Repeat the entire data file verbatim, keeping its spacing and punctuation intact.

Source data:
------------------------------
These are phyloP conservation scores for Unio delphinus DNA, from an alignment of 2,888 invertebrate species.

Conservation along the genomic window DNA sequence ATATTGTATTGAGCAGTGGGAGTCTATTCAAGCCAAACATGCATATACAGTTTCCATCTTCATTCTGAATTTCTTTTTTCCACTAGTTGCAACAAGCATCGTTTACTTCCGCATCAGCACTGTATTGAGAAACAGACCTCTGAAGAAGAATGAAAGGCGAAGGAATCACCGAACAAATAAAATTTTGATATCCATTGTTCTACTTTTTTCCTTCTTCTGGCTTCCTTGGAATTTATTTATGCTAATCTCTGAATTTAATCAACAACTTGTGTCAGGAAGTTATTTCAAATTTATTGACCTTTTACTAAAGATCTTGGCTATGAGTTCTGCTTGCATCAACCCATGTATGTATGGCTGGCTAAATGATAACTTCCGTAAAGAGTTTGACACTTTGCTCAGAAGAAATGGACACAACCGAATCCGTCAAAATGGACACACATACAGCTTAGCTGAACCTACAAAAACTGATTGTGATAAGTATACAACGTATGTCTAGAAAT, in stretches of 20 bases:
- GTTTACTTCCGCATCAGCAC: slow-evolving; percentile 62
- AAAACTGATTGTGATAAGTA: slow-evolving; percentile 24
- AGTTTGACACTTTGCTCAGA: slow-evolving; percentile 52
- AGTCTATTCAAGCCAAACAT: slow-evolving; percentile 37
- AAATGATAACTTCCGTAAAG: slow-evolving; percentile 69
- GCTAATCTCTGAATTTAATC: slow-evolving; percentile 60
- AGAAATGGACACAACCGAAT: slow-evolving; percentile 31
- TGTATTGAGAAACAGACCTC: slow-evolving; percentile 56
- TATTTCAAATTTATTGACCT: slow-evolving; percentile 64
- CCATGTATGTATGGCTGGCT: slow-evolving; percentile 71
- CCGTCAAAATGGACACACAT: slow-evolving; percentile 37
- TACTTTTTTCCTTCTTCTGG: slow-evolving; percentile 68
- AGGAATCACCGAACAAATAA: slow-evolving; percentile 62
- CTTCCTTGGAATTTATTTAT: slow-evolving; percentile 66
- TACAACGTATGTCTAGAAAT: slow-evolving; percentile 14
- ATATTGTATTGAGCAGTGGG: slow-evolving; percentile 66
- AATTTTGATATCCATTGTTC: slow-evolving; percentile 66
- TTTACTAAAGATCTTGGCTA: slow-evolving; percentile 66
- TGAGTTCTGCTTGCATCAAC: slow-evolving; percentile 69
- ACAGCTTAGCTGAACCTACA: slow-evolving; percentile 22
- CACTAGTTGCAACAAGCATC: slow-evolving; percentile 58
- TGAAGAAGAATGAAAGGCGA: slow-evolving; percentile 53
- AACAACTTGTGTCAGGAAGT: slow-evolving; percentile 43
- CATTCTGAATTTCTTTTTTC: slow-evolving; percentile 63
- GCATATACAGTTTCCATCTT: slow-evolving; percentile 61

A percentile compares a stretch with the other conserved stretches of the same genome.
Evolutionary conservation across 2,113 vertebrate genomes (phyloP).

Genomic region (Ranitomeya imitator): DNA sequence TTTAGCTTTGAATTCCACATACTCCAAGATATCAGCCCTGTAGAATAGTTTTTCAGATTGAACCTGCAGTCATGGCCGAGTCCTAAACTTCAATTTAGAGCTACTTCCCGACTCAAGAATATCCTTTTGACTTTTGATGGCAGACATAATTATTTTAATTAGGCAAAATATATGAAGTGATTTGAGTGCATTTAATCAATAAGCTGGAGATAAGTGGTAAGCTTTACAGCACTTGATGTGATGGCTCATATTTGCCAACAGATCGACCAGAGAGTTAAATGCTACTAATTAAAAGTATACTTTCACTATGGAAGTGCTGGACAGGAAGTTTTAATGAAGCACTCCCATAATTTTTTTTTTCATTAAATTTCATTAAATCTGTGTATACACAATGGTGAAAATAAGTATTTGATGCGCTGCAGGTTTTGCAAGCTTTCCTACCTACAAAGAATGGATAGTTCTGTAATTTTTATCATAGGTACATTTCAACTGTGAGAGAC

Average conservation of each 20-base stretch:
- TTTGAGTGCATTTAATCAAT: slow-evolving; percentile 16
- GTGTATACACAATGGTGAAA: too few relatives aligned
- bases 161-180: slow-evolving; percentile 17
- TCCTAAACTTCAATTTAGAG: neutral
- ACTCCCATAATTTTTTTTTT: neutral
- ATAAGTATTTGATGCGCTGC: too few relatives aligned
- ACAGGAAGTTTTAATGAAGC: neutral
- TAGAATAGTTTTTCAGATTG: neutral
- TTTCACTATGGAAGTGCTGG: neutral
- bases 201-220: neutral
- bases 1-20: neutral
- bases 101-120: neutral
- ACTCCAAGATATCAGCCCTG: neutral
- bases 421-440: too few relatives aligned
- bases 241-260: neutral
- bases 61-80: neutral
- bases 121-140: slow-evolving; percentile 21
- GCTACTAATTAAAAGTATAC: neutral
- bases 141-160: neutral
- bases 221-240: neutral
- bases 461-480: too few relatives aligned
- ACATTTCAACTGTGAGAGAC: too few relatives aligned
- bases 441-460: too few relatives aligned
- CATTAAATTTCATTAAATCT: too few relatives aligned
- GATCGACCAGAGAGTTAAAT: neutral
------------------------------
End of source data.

These are phyloP conservation scores for Unio delphinus DNA, from an alignment of 2,888 invertebrate species.

Conservation along the genomic window DNA sequence ATATTGTATTGAGCAGTGGGAGTCTATTCAAGCCAAACATGCATATACAGTTTCCATCTTCATTCTGAATTTCTTTTTTCCACTAGTTGCAACAAGCATCGTTTACTTCCGCATCAGCACTGTATTGAGAAACAGACCTCTGAAGAAGAATGAAAGGCGAAGGAATCACCGAACAAATAAAATTTTGATATCCATTGTTCTACTTTTTTCCTTCTTCTGGCTTCCTTGGAATTTATTTATGCTAATCTCTGAATTTAATCAACAACTTGTGTCAGGAAGTTATTTCAAATTTATTGACCTTTTACTAAAGATCTTGGCTATGAGTTCTGCTTGCATCAACCCATGTATGTATGGCTGGCTAAATGATAACTTCCGTAAAGAGTTTGACACTTTGCTCAGAAGAAATGGACACAACCGAATCCGTCAAAATGGACACACATACAGCTTAGCTGAACCTACAAAAACTGATTGTGATAAGTATACAACGTATGTCTAGAAAT, in stretches of 20 bases:
- GTTTACTTCCGCATCAGCAC: slow-evolving; percentile 62
- AAAACTGATTGTGATAAGTA: slow-evolving; percentile 24
- AGTTTGACACTTTGCTCAGA: slow-evolving; percentile 52
- AGTCTATTCAAGCCAAACAT: slow-evolving; percentile 37
- AAATGATAACTTCCGTAAAG: slow-evolving; percentile 69
- GCTAATCTCTGAATTTAATC: slow-evolving; percentile 60
- AGAAATGGACACAACCGAAT: slow-evolving; percentile 31
- TGTATTGAGAAACAGACCTC: slow-evolving; percentile 56
- TATTTCAAATTTATTGACCT: slow-evolving; percentile 64
- CCATGTATGTATGGCTGGCT: slow-evolving; percentile 71
- CCGTCAAAATGGACACACAT: slow-evolving; percentile 37
- TACTTTTTTCCTTCTTCTGG: slow-evolving; percentile 68
- AGGAATCACCGAACAAATAA: slow-evolving; percentile 62
- CTTCCTTGGAATTTATTTAT: slow-evolving; percentile 66
- TACAACGTATGTCTAGAAAT: slow-evolving; percentile 14
- ATATTGTATTGAGCAGTGGG: slow-evolving; percentile 66
- AATTTTGATATCCATTGTTC: slow-evolving; percentile 66
- TTTACTAAAGATCTTGGCTA: slow-evolving; percentile 66
- TGAGTTCTGCTTGCATCAAC: slow-evolving; percentile 69
- ACAGCTTAGCTGAACCTACA: slow-evolving; percentile 22
- CACTAGTTGCAACAAGCATC: slow-evolving; percentile 58
- TGAAGAAGAATGAAAGGCGA: slow-evolving; percentile 53
- AACAACTTGTGTCAGGAAGT: slow-evolving; percentile 43
- CATTCTGAATTTCTTTTTTC: slow-evolving; percentile 63
- GCATATACAGTTTCCATCTT: slow-evolving; percentile 61

A percentile compares a stretch with the other conserved stretches of the same genome.
Evolutionary conservation across 2,113 vertebrate genomes (phyloP).

Genomic region (Ranitomeya imitator): DNA sequence TTTAGCTTTGAATTCCACATACTCCAAGATATCAGCCCTGTAGAATAGTTTTTCAGATTGAACCTGCAGTCATGGCCGAGTCCTAAACTTCAATTTAGAGCTACTTCCCGACTCAAGAATATCCTTTTGACTTTTGATGGCAGACATAATTATTTTAATTAGGCAAAATATATGAAGTGATTTGAGTGCATTTAATCAATAAGCTGGAGATAAGTGGTAAGCTTTACAGCACTTGATGTGATGGCTCATATTTGCCAACAGATCGACCAGAGAGTTAAATGCTACTAATTAAAAGTATACTTTCACTATGGAAGTGCTGGACAGGAAGTTTTAATGAAGCACTCCCATAATTTTTTTTTTCATTAAATTTCATTAAATCTGTGTATACACAATGGTGAAAATAAGTATTTGATGCGCTGCAGGTTTTGCAAGCTTTCCTACCTACAAAGAATGGATAGTTCTGTAATTTTTATCATAGGTACATTTCAACTGTGAGAGAC

Average conservation of each 20-base stretch:
- TTTGAGTGCATTTAATCAAT: slow-evolving; percentile 16
- GTGTATACACAATGGTGAAA: too few relatives aligned
- bases 161-180: slow-evolving; percentile 17
- TCCTAAACTTCAATTTAGAG: neutral
- ACTCCCATAATTTTTTTTTT: neutral
- ATAAGTATTTGATGCGCTGC: too few relatives aligned
- ACAGGAAGTTTTAATGAAGC: neutral
- TAGAATAGTTTTTCAGATTG: neutral
- TTTCACTATGGAAGTGCTGG: neutral
- bases 201-220: neutral
- bases 1-20: neutral
- bases 101-120: neutral
- ACTCCAAGATATCAGCCCTG: neutral
- bases 421-440: too few relatives aligned
- bases 241-260: neutral
- bases 61-80: neutral
- bases 121-140: slow-evolving; percentile 21
- GCTACTAATTAAAAGTATAC: neutral
- bases 141-160: neutral
- bases 221-240: neutral
- bases 461-480: too few relatives aligned
- ACATTTCAACTGTGAGAGAC: too few relatives aligned
- bases 441-460: too few relatives aligned
- CATTAAATTTCATTAAATCT: too few relatives aligned
- GATCGACCAGAGAGTTAAAT: neutral